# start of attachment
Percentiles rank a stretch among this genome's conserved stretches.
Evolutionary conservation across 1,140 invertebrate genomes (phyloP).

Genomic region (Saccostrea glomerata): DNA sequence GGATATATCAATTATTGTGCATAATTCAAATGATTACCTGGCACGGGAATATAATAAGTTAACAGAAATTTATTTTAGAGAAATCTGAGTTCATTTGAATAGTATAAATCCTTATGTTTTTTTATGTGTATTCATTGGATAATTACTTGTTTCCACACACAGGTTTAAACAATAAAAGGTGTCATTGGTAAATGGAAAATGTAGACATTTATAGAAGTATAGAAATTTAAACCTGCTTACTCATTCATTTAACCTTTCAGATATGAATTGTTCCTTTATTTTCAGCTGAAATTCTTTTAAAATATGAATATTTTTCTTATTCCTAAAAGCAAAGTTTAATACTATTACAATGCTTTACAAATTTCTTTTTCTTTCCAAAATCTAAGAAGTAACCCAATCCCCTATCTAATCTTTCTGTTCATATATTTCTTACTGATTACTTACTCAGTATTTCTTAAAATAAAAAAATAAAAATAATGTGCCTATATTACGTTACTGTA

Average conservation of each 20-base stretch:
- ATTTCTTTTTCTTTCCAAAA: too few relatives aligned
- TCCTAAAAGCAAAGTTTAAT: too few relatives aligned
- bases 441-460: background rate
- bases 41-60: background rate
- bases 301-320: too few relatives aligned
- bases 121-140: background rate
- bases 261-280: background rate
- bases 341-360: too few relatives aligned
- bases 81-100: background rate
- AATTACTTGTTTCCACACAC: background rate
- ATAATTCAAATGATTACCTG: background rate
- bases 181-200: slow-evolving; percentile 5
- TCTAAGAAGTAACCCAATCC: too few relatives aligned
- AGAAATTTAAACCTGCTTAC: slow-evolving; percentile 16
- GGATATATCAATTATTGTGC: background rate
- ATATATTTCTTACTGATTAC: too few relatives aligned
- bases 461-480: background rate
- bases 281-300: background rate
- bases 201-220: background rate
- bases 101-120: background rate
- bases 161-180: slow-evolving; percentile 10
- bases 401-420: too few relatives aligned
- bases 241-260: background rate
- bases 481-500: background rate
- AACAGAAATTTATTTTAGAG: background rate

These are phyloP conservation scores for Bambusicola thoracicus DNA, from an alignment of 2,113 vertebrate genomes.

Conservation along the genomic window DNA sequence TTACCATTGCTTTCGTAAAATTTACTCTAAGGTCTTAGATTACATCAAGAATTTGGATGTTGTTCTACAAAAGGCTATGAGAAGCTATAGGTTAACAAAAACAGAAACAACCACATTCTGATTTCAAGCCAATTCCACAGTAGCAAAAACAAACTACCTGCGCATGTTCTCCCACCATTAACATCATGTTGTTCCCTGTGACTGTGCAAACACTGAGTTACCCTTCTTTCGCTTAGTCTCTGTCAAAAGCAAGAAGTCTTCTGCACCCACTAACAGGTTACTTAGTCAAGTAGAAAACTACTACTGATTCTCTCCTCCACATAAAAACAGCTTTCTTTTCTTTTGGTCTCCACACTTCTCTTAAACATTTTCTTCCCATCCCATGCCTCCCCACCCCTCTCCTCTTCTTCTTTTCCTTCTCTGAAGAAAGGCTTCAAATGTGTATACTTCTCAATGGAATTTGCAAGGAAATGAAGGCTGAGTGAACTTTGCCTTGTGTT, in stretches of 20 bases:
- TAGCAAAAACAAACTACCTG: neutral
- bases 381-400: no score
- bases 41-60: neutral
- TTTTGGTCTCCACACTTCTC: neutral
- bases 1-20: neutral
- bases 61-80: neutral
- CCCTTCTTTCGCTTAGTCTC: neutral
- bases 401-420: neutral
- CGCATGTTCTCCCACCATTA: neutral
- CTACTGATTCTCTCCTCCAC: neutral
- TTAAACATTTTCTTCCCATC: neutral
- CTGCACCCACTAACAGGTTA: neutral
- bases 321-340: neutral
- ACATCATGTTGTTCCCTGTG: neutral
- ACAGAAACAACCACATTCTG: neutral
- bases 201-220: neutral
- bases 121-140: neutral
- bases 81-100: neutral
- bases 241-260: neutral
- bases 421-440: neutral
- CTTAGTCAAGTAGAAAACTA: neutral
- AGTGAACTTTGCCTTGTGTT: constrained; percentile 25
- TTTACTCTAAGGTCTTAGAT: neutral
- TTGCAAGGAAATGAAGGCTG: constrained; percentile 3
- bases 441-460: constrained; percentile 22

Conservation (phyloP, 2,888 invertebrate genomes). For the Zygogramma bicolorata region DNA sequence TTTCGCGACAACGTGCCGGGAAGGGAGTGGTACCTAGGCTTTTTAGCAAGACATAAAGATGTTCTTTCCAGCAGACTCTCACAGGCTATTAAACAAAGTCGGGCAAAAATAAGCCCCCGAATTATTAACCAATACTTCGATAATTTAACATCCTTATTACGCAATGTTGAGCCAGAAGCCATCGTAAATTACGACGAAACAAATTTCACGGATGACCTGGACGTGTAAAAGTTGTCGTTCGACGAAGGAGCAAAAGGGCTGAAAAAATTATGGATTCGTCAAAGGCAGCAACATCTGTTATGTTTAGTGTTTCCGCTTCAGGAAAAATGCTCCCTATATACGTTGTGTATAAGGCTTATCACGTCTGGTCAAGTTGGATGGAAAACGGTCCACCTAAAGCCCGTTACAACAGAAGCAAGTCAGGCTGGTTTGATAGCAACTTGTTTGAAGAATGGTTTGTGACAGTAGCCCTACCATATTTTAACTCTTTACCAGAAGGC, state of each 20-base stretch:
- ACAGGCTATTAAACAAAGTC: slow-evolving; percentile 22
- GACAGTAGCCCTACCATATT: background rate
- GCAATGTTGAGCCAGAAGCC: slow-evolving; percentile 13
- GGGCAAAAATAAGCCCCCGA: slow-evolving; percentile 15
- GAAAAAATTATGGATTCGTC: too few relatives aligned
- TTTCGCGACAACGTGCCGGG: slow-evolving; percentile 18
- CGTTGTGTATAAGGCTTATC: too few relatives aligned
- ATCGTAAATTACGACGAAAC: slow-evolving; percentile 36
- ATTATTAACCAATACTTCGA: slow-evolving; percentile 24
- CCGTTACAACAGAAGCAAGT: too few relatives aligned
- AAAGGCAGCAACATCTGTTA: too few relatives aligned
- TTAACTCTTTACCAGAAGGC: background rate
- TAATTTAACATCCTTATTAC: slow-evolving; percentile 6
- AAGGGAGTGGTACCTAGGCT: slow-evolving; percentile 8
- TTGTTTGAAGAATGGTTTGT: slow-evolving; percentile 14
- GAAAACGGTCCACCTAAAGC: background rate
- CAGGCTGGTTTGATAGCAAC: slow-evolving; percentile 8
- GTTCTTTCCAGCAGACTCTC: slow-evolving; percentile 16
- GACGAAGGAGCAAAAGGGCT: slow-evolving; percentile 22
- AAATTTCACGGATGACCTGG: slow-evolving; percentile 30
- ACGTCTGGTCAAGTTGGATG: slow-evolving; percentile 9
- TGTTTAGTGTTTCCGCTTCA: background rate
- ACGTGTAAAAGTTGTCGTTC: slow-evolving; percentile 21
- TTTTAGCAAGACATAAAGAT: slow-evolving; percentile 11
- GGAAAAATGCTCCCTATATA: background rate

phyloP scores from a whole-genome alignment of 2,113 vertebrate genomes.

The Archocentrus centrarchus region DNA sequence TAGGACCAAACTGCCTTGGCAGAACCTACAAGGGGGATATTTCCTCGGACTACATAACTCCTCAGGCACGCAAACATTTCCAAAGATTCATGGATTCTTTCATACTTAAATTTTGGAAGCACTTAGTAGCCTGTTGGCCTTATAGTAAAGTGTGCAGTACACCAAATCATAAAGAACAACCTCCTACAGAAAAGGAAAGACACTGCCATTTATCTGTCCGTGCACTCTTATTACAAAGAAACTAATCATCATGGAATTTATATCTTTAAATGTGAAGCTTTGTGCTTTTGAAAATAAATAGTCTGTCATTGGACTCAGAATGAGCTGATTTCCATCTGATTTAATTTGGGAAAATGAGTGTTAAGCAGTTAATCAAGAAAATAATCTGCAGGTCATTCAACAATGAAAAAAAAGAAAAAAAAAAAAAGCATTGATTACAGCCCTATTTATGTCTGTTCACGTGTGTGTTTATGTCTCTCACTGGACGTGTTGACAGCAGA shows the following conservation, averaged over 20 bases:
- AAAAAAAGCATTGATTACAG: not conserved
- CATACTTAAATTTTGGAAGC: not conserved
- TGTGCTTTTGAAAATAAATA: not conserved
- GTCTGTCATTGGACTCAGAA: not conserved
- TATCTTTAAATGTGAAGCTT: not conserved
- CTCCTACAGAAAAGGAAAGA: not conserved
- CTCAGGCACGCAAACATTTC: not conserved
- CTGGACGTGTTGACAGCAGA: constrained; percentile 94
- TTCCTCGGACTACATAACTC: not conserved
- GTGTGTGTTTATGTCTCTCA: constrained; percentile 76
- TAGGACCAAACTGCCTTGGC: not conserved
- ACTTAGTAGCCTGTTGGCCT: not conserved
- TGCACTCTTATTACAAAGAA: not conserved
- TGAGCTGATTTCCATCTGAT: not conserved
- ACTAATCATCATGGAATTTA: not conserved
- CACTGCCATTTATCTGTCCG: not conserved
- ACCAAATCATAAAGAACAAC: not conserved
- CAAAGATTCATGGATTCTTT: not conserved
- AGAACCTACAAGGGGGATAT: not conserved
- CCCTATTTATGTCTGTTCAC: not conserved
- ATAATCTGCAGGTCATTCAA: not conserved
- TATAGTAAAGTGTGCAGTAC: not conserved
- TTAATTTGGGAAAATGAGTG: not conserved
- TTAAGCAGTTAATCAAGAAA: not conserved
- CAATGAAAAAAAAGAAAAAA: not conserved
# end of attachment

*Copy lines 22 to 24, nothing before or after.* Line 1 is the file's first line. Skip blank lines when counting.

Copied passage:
- bases 281-300: background rate
- bases 201-220: background rate
- bases 101-120: background rate